Discover more from Stephen's People
Are your distractions relative?
(No. 122) Have you finally figured out what to do with your life? Here's an idea.
Maybe books are the problem
You think TikTok is a problem? Turns out that media has been battling for our limited attention spans for eons. In the first century AD, Seneca the Younger freaked out about a new technology that was ruining his ability to focus. “The multitude of books is a distraction,” he lamented. No, I did not find this info while scrolling through #healthyaging TikTok. I found it in Aeon magazine.
I can’t stop thinking about this
Last night I saw Kate, a one woman show by Kate Berlant. The show was super meta, with her repeatedly referencing her various “selves.” I laughed often and deeply. Before last night, I wasn’t familiar with Berlant’s work. I went because I’m working on a one-person show myself, and I’m trying to understand what makes these performances work. Her show taught me a lot about the use of video, scrims and glitter. I also saw that her level of artifice — she barely connected on any level that wasn’t cynical, ironic or meta — was not anything I’d like to mimic.
As I age, authenticity becomes more important to me. I had a sense, in my twenties, that I would follow paths until I discovered the destination. Well, here I am, 40 years later, and I realize that I’m arriving at the end of my search, and the beginning of a new journey — towards my true self.
I want so much to censor myself here. To make a joke about older people who suddenly go new age. But I won’t, because I truly believe in this search. My one person show takes place on a long road trip I made through America in 2020, during the early months of the pandemic. But the subject is my family — my three kids, my two ex-wives, my parents and ancestors, and my dogs, Kolya, Toby, Jake, Ruby, Elvis, Alice and Gambel (the only remaining dog) — and what I learned about them by driving alone in a pickup for 30,000 miles talking to people about how the virus was affecting them. It mirrors a book I’ve written, which my agent is shopping to editors. It’s a story I can’t stop thinking about.
I’ve titled the book “An American Family.” The name duplicates (though wasn’t inspired by) the first reality TV show ever made, in 1973. In that series, which I remember watching every week when I was 15, an upper class Santa Barbara, California family consents to having documentary cameras follow them 24/7. (It’s impossible to find more than brief snippets of this show online. What a loss to our culture.) Over the course of a year, the family disintegrates, with the parents divorcing and kids falling into various pursuits of music, sex, liberation, and careers. I was riveted, as my family had already disintegrated, in the 70s style.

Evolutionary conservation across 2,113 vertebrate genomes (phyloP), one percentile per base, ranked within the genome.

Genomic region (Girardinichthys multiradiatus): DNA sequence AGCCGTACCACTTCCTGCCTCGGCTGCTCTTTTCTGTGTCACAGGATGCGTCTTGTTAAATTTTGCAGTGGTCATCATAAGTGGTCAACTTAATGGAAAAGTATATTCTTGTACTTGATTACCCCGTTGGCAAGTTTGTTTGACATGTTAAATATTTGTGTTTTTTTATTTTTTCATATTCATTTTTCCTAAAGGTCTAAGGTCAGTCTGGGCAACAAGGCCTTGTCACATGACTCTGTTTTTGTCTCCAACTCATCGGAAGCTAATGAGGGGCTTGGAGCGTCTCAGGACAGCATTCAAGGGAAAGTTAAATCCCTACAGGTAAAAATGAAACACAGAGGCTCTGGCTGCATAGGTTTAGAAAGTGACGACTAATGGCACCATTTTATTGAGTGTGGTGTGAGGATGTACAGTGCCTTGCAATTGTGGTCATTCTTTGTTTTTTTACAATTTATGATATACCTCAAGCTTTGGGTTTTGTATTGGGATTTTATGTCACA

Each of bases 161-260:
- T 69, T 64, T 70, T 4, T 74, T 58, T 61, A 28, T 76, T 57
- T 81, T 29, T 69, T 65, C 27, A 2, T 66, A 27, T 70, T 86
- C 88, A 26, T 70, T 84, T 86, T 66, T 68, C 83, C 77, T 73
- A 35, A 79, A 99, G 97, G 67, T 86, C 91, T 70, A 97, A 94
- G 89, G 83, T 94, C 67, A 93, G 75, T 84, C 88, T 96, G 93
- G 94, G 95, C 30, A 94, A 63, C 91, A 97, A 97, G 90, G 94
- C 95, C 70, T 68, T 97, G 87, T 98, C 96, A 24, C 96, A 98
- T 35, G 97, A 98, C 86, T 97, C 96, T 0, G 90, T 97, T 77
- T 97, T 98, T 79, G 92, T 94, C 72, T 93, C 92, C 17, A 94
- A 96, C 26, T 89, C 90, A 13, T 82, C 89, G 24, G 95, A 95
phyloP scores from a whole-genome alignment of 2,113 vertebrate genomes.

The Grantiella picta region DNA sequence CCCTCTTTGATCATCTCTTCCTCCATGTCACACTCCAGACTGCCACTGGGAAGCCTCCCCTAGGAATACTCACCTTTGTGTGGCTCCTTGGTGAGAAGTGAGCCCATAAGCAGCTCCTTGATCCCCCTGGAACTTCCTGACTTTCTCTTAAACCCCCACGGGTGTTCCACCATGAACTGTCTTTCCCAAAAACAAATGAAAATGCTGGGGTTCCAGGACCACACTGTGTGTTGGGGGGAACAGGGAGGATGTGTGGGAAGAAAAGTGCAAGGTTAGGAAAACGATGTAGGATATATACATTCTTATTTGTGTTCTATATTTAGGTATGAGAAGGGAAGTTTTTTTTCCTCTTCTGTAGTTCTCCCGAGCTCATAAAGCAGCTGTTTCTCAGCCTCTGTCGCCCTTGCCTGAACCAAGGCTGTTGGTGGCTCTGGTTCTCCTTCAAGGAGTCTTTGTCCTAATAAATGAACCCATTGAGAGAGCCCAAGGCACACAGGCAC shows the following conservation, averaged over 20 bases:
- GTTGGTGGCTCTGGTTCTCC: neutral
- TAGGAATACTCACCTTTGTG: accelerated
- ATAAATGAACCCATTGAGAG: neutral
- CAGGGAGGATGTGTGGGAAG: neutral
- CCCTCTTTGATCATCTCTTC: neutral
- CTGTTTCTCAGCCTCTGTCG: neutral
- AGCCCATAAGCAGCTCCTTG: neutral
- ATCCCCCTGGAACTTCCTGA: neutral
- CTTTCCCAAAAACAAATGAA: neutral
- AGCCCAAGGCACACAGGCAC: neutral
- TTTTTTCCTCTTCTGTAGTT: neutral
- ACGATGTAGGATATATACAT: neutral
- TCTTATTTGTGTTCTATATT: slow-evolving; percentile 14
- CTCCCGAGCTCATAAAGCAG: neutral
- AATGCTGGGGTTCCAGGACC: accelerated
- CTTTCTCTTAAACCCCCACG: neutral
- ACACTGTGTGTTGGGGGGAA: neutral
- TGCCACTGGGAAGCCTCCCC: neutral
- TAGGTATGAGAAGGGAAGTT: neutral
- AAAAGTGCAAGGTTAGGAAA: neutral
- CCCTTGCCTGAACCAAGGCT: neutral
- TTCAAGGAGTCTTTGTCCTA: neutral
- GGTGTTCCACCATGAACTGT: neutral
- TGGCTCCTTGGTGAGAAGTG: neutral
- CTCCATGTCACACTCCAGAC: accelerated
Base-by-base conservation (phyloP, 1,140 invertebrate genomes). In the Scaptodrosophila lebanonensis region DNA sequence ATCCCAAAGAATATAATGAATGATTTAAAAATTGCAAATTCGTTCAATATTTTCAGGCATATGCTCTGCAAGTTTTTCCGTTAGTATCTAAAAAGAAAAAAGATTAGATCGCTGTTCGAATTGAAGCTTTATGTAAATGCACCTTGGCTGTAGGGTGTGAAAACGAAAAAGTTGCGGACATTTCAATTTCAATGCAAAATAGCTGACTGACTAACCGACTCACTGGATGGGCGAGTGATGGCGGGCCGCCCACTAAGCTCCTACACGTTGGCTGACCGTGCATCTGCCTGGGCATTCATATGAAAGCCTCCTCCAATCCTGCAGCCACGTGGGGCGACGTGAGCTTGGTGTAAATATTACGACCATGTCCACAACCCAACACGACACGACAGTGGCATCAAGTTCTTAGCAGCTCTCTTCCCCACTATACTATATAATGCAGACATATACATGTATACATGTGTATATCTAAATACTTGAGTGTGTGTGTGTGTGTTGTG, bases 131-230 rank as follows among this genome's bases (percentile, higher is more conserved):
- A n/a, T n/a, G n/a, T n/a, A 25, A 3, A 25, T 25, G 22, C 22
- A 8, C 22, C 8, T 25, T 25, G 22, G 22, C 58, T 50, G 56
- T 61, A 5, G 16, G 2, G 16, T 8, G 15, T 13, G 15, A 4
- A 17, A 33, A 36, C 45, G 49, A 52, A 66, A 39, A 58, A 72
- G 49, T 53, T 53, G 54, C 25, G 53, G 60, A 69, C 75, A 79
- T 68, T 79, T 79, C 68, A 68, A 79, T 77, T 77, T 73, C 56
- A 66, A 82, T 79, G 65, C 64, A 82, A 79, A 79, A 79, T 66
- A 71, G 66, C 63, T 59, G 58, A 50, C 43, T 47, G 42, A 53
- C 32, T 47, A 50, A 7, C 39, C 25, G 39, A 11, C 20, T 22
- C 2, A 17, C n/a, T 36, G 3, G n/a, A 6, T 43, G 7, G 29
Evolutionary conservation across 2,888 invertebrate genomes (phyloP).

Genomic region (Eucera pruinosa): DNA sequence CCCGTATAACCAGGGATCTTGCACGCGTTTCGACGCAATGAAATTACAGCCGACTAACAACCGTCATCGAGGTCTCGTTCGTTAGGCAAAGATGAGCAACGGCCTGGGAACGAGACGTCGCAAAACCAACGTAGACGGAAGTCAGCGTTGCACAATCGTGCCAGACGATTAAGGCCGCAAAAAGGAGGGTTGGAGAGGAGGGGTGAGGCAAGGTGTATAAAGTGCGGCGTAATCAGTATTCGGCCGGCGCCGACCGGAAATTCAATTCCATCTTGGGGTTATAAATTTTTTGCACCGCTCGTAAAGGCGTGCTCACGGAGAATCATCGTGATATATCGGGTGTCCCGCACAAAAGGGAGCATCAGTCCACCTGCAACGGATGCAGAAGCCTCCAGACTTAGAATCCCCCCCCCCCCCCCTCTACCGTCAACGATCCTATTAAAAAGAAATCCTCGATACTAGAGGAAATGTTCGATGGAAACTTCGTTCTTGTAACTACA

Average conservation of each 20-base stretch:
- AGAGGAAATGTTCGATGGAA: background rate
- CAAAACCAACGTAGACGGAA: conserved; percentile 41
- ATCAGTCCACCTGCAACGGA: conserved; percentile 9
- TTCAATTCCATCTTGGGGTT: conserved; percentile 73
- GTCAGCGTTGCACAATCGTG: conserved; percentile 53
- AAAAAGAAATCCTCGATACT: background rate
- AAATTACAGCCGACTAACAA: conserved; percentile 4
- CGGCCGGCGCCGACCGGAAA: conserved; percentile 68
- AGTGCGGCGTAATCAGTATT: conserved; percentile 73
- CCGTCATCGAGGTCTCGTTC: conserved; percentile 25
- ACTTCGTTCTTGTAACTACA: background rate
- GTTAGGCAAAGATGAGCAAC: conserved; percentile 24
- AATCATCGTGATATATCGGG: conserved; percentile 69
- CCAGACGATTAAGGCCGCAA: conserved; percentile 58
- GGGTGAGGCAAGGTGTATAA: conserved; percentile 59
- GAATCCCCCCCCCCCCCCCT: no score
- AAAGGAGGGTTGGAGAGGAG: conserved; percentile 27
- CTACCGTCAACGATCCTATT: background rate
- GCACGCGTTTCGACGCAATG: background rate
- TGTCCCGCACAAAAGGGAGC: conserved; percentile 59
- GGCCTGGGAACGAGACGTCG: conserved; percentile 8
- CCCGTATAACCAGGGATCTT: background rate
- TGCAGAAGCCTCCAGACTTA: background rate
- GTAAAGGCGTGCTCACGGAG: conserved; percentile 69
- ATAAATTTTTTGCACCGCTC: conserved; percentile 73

My version of An American Family is not about disintegration. It’s about integration, acceptance and understanding of the violence, chaos and casual destruction that was part of my life well into adulthood. (Just one part, for those of you who are worried or doubting.) My story is about the understanding that comes with age. And the need I have to continue to understand our world and my place in it.
In this excerpt (there are very few available online) from An American Family, Pat Loud and her son Lance Loud discuss his future, or lack thereof.
Sparkling lights, nutrient IV’s, workouts and a gadzillion supplement pills every day.
This buff dude reportedly spends two million dollars a year to stay young. He’s in great shape, but online commenters keep telling him to get a new face. Here’s a morning in the life of a guy who will not live forever, or get any respect, no matter what he eats, does or thinks.
Last week I moved my illustrated novel, The Lost City of Desire, to a new newsletter called Everlands. You can read my long-form fiction and nonfiction and thoughts about the writer’s life here. Please subscribe and share this brand new publication.